Nairn’s impact on national stadium substantive, befitting his style

The following is a Sports Scope special on the passing on former Permanent Secretary in the Ministry of Youth, Sports and Culture Archie Nairn.

Another of our noble sons has departed this life, for eternity.

The Reverend Archie Nairn died two weeks ago, in Freeport, Grand Bahama.

It was during the very early 1980s that I first began interacting with the then Commissioner Archie Nairn. He was posted in North Eleuthera, and I was producing my Family Island News column for The Nassau Guardian at the time. I had communicated with him previously and he committed to being my guide for the two days I spent interviewing island stalwarts and business operators.

I therefore was provided a first-hand opportunity to behold a magnificent individual; one quite unassuming but efficient, productive and blessed with great communicative skills which enabled him to network effectively with all and sundry.

In a nutshell, he was a master at his role. As it turned out, the San Salvador native proved, for 43 years of civil service, to be a cut above most of his peers, with a style that ruffled no feathers, that brought a high level of understanding to discussions and that, most often, resulted in solutions.

In various positions, whether national road traffic controller, undersecretary, or permanent secretary, Nairn brought an acute sense of levelheadedness to internal department issues and national matters that he had to address in his particular civil service capacity. There he was, around the closing of the first decade after the new millennium began, positioned as the permanent secretary in the Ministry of Youth, Sports and Culture.

It was at a time when the new national stadium, a gift from the People’s Republic of China, was being constructed. The meetings between the Bahamian and Chinese technical teams were sometimes contentious, and the language and building code barriers presented challenges and caused delays.

There was a great need for a steadying influence in planning meetings, onsite sessions and inspections. Nairn fitted the bill. However, other than dealing with the work teams engaged by the government of The Bahamas and their Chinese counterparts, there were also the leaders of the national sporting fraternity, especially softball and baseball.

The Andre Rodgers Stadium (baseball) and the Churchill Tener-Knowles Stadium (softball) had been broken down during the process of preparing for the new stadium and its large-area undertakings.

Baseball thus lost its historic facility, the one gifted to the Bahamas Baseball Association (BBA), the parent body for the sport. Likewise, softball’s main competitive venue was no more. That left Nairn to field many questions from leaders of those two core disciplines, as to the future of their respective development programs, with their main centers of activities no longer in existence.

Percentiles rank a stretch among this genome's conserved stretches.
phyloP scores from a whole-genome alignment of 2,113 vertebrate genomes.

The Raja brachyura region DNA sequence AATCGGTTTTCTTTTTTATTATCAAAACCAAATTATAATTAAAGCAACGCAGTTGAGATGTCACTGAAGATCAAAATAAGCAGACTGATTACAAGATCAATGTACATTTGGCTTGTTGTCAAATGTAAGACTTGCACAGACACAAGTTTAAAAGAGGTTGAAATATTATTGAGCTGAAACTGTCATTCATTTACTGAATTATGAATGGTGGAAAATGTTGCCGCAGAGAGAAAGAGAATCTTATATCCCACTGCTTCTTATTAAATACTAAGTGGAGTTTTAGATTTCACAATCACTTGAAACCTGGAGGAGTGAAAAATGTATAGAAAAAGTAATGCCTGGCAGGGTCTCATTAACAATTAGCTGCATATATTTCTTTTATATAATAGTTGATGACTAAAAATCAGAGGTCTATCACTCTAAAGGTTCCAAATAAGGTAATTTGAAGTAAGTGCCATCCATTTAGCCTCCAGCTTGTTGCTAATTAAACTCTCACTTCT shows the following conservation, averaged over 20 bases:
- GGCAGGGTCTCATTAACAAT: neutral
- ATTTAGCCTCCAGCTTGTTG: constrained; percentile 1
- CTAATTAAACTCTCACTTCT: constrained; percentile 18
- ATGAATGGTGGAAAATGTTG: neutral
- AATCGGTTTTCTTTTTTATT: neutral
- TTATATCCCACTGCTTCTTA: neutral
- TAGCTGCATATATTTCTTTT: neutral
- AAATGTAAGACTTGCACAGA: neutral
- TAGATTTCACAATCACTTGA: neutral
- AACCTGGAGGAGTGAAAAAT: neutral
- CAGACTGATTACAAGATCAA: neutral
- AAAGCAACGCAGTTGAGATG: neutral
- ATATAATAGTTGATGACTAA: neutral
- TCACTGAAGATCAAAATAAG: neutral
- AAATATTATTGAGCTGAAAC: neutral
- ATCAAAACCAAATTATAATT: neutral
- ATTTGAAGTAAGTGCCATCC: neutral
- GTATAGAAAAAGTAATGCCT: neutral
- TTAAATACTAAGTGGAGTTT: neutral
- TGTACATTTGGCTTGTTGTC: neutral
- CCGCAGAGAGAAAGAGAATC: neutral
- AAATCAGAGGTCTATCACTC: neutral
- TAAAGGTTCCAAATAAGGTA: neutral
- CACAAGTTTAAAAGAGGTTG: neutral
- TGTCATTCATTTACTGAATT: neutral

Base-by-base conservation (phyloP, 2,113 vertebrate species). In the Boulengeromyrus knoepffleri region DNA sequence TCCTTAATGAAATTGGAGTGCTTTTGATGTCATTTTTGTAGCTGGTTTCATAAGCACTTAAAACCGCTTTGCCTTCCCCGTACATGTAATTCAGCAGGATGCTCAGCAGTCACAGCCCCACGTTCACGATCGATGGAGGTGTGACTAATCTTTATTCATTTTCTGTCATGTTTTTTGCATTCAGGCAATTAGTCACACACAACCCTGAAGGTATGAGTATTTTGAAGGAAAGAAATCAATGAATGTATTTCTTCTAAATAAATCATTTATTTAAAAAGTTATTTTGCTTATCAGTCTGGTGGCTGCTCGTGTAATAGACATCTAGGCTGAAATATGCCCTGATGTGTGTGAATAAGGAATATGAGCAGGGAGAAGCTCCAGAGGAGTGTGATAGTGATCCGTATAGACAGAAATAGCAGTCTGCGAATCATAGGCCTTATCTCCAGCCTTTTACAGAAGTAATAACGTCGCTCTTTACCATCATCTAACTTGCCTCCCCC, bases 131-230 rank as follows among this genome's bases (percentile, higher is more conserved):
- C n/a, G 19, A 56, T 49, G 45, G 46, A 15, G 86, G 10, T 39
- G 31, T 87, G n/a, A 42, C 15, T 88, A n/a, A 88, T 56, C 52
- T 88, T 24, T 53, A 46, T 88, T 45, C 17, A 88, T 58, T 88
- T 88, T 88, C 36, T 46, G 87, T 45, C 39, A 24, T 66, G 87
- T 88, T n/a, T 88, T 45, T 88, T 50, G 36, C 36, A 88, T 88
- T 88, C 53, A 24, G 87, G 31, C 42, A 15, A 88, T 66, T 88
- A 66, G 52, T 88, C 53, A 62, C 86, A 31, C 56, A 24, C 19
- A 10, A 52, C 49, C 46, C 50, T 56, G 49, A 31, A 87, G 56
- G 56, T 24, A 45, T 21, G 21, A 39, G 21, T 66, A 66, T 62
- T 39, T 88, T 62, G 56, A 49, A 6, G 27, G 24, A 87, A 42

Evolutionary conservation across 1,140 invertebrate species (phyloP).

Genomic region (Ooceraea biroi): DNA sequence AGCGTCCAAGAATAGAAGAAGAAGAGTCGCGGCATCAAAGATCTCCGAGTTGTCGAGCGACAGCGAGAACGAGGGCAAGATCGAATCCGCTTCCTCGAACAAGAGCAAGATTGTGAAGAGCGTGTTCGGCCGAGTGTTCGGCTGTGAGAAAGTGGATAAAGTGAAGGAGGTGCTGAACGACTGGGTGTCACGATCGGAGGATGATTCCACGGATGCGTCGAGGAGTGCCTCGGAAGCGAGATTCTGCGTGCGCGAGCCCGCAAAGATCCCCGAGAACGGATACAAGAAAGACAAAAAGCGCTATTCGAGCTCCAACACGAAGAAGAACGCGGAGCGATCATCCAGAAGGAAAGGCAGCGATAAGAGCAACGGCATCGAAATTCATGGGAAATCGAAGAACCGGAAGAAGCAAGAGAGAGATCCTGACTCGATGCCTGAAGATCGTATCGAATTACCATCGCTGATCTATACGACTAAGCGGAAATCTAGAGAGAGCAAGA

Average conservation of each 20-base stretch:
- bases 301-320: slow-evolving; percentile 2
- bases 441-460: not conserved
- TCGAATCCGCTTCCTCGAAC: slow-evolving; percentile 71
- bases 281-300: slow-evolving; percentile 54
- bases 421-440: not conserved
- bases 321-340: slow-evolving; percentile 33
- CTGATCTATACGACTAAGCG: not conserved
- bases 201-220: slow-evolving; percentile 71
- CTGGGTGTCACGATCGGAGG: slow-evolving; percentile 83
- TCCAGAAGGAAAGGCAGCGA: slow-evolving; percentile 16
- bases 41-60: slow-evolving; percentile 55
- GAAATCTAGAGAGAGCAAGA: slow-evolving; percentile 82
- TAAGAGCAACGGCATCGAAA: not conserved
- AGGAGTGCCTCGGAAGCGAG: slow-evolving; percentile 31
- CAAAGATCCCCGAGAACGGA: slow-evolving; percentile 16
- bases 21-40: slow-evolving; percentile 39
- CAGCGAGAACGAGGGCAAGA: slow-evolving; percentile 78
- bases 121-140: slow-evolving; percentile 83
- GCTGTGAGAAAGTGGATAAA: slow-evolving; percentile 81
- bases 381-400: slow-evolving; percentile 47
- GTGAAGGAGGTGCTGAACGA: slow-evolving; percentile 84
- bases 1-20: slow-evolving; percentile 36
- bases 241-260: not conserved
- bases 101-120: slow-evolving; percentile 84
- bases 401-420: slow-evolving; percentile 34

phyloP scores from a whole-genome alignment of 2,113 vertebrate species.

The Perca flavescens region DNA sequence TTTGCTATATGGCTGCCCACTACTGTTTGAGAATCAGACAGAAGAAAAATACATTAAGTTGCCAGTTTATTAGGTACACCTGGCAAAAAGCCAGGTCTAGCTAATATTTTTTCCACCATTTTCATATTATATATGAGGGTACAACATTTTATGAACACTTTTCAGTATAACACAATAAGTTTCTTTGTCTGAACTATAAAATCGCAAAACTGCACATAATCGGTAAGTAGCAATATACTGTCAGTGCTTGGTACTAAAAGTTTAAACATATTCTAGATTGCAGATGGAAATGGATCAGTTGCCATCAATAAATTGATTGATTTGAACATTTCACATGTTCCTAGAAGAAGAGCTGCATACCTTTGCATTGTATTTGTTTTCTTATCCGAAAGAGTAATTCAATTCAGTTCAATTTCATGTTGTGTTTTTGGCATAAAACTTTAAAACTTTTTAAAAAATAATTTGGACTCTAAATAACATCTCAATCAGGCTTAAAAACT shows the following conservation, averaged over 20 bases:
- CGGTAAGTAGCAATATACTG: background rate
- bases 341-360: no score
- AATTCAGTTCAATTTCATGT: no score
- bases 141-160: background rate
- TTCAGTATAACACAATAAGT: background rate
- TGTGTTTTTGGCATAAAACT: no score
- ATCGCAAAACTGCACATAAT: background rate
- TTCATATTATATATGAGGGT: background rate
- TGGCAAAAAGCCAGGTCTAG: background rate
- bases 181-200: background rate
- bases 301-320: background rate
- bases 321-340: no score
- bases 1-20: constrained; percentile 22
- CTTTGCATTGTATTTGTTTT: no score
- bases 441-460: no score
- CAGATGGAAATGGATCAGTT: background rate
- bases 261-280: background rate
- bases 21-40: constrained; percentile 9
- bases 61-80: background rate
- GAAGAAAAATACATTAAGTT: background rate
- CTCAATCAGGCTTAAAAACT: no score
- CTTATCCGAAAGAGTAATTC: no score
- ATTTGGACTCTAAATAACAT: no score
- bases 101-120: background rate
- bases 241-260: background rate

Nairn, almost on a daily basis, had to navigate sensitive and passionate discussions without having any firm pledges from the government, other than that new baseball and softball venues would be incorporated in the grand new national stadium plan.

It was a difficult time for those involved with baseball and softball. In fact, the loss of the Andre Rodgers Stadium badly impacted baseball on the capital island of New Providence, and the BBA became almost dormant, a sad reflection of a parent sports body. Softball was challenged as well, but because, unlike baseball, it was unified, the various leaders of all leagues were proactive and maintained an appreciable vibrancy for the sport.

It was Nairn’s task to encourage those within the baseball and softball fraternities, and to be that medium of understanding who brought balance, somehow, to the situation. At the same time, almost around the clock, he had to deal with the new national stadium’s matters. The collective job was challenging, but he was that balm of Gilead who brought calm to the many different discussions he had to be a part of.

In 2014, Nairn left the civil service and later retired and made his residence in Freeport with his devoted wife, the former Pauline Cooper. They both became ordained ministers at Upper Zion Baptist Church, in Pinder’s Point, Grand Bahama. Nairn gave his church environment, and Grand Bahama in general, vital service until he quietly slipped away, in a fashion befitting his nature.

I extend condolences to the Reverend Pauline Nairn and the rest of the immediate family. Today, I close Sports Scope with a few excerpts from a most compelling Rev. Archie Nairn sermon, preached in June of this year.

Entitled “Tick-Tock, Tick-Tock, the Clock is Ticking”, portions of the sermon follow:

“Behold, now is the accepted time. Behold, now is the day of salvation. Are we spreading the Gospel today, when there is time? Tick-tock, tick-tock, the clock is ticking. Seize the day. We cannot wait for tomorrow.

“We do not know when this earthly existence will end for us. Tick-tock, tick-tock, the clock is ticking. The time we are allotted by God – years, months, days, hours, minutes – are gifts from God, and at the Judgment Seat of Christ, we will give an account as to how we used our time and our resources.

“So, what are we doing with our time today? Are you using it to honor God and to serve others? Are you using it to build up, or to tear down? Are you using it for earthly pleasures, or to save souls for the kingdom? Yes, you are accountable for how you invest the time and resources God has given to you. Tick-tock, tick-tock, the clock is ticking.”

Farewell, Reverend Archie Nairn. May your soul forever rest in peace.

• To respond to this column, kindly contact Fred Sturrup at e-mail address or on WhatsApp at (242) 727-6363.

Show More

Related Articles

Back to top button

Adblock Detected

Please support our local news by turning off your adblocker